It seems that many people engaged in this discussion are working with students at much higher levels than we are. The highest end of literacy and basic skills delivery in Ontario falls at the pre-GED preparation level and or grade 12 equivalency delivered through the colleges.
My response here is to insert AlphaRoute as an entry place for gaining computer competency skills and online learning skills for students across the literacy and basic skills spectrum in Ontario.
I will add that AlphaRoute doesn't include a keyboarding competency component and over the years this kind of content piece has been requested by practitioners and students. We believe there are many very good educational software programs available, the Mavis Beacon Typing Program being a very popular one in literacy programs, that can provide a curriculum and paced-keyboarding instruction, so we haven't integrated keyboarding into AlphaRoute.
"Blackboard, WebCT, Campus Cruiser, homegrown content and learning delivery systems, etc. generally offer tutorial information, but all too often educational institutions merely regurgitate the tutorial information. Presenting information does not mean that learning has taken place. I've heard too many times from the IT folks, "Why don't they know how to use Blackboard? We offer workshops each semester.""
It's not just understanding how to use the basic tools and features of a delivery system. Course developers and creators can create extremely confusing and frustrating courses. I have found myself "Clicking in Circles" trying to find a particular handout to download for the particular assignment I'm supposed to be working on on a particular day. You click on the course outline link and then on the explanation for the day and then on the calendar and then on the discussion forum, and then on and so on and so forth until you find a link to the handout which was actually never uploaded to the server so you can't download it anyway! You send an email to the instructor and 4 days later you get a reply saying it works fine on their computer! etc...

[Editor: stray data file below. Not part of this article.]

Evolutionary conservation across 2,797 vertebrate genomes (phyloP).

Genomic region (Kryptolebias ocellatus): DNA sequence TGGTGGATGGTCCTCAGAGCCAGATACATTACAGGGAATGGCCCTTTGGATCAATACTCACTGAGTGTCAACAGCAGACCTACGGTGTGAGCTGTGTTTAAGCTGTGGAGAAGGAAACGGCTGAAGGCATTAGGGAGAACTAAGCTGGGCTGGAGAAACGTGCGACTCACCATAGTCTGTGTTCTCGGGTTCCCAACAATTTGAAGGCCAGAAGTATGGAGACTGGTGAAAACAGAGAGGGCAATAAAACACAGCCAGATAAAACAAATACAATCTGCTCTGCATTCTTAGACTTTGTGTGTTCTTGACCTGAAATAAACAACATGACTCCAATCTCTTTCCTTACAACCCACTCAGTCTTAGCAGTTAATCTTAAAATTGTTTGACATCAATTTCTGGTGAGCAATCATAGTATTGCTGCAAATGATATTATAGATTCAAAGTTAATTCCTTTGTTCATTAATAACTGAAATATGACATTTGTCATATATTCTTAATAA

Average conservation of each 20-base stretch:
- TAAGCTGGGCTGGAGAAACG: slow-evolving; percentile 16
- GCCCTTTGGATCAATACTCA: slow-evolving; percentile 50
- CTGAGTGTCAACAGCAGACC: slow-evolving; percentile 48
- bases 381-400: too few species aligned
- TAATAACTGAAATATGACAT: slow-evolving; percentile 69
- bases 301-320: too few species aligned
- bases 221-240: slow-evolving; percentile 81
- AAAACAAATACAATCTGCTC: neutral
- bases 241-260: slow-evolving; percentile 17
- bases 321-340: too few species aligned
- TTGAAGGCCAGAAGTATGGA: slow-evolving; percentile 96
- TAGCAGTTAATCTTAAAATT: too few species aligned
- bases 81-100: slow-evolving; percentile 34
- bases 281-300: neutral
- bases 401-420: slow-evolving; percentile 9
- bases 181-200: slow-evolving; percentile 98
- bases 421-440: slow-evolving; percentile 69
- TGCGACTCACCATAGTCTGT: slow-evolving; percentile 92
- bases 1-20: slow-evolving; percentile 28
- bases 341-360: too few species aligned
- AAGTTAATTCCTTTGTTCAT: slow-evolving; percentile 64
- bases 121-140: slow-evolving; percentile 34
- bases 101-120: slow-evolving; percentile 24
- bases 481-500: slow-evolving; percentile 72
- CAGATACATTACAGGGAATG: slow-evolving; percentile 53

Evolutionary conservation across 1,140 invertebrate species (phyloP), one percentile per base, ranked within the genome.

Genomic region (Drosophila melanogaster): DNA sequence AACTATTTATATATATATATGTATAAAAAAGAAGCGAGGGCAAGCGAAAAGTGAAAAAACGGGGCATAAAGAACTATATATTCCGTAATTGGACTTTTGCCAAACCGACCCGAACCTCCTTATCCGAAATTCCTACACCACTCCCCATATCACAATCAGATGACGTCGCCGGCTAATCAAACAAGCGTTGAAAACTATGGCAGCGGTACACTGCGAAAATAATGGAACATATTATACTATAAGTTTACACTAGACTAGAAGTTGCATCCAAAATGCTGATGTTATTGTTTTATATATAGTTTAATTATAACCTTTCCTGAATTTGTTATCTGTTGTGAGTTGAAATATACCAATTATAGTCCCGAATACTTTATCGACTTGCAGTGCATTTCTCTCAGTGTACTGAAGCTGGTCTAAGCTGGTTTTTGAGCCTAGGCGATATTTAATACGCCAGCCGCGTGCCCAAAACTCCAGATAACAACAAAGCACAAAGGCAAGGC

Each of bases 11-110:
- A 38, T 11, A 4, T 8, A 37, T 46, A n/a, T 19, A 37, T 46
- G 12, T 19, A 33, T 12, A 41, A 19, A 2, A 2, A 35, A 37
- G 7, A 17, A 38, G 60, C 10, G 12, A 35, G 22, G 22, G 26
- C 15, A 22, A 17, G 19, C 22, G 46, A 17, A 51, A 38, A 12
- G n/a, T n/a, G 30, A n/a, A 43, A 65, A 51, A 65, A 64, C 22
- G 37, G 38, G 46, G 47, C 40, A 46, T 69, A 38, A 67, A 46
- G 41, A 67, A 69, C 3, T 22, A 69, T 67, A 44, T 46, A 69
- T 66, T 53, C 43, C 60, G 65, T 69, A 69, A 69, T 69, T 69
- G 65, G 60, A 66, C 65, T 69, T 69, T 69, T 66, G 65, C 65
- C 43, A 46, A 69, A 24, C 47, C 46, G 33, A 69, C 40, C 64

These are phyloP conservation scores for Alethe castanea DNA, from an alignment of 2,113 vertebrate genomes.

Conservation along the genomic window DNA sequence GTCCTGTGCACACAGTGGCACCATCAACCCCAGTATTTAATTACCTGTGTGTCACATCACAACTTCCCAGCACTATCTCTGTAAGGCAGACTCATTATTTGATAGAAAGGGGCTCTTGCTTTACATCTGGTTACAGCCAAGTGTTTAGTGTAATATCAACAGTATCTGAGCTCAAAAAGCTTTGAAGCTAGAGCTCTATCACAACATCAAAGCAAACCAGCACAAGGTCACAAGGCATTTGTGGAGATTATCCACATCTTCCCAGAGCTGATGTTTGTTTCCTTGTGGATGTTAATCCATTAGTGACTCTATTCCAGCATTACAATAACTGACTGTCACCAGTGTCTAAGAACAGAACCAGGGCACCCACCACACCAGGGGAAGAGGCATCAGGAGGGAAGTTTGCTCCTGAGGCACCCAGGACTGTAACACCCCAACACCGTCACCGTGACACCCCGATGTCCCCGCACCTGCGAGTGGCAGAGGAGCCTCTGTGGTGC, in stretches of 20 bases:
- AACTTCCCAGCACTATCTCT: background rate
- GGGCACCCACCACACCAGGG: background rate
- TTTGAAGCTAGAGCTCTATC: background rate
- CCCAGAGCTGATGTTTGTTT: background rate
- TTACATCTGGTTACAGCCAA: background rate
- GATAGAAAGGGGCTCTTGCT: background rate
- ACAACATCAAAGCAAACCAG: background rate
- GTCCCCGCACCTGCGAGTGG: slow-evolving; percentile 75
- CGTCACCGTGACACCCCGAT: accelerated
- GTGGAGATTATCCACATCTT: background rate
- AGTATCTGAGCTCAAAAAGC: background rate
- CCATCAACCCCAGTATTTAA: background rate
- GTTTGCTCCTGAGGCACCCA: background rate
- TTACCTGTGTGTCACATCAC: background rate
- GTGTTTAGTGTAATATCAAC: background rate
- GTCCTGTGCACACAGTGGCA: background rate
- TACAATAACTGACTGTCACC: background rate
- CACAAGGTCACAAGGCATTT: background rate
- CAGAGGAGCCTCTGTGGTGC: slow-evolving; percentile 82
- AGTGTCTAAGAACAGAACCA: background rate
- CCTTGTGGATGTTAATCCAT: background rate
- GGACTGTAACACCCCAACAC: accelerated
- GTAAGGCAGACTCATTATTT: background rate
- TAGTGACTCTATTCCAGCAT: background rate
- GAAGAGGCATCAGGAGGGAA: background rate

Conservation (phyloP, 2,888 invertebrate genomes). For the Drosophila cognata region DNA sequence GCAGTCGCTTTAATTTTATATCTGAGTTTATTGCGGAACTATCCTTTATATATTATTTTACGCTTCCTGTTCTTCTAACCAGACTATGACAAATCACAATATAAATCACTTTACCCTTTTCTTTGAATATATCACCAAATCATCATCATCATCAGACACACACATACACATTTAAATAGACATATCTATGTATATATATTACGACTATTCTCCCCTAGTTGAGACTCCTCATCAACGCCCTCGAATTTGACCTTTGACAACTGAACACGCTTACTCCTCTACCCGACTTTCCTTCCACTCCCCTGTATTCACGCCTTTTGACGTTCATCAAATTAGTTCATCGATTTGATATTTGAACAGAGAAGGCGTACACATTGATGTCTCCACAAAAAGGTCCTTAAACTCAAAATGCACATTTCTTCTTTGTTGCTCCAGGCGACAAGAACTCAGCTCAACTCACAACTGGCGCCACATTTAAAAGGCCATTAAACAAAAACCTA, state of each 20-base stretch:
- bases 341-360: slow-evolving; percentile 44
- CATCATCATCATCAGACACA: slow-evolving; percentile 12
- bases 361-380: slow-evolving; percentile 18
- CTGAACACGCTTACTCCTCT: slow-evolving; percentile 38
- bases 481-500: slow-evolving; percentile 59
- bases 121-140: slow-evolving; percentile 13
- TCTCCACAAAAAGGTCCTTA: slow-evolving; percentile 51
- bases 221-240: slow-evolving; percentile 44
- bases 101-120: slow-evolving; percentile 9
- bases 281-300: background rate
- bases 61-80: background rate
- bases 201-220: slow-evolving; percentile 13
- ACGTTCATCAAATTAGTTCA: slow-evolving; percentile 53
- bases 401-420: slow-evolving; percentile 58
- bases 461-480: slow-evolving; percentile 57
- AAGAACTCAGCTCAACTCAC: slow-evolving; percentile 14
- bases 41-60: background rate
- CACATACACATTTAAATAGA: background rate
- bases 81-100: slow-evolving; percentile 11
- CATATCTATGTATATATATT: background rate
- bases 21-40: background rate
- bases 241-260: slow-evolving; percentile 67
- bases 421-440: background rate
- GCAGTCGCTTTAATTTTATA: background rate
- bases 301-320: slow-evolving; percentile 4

I've seen it done beautifully *right,* too, in various forms, which makes the bad ones more painful.
This makes me think... is there a way a savvy person could document this lapse of professional standards? I'd put the recipe for that on my blog in a heartbeat just in case somebody could hold one of these folks accountable for this kind of stuff.
Many very good points made here. I can tell the story of one student to illustrate those regarding screening, prerequisite computer skills, and the perhaps un-screenable factor of motivation.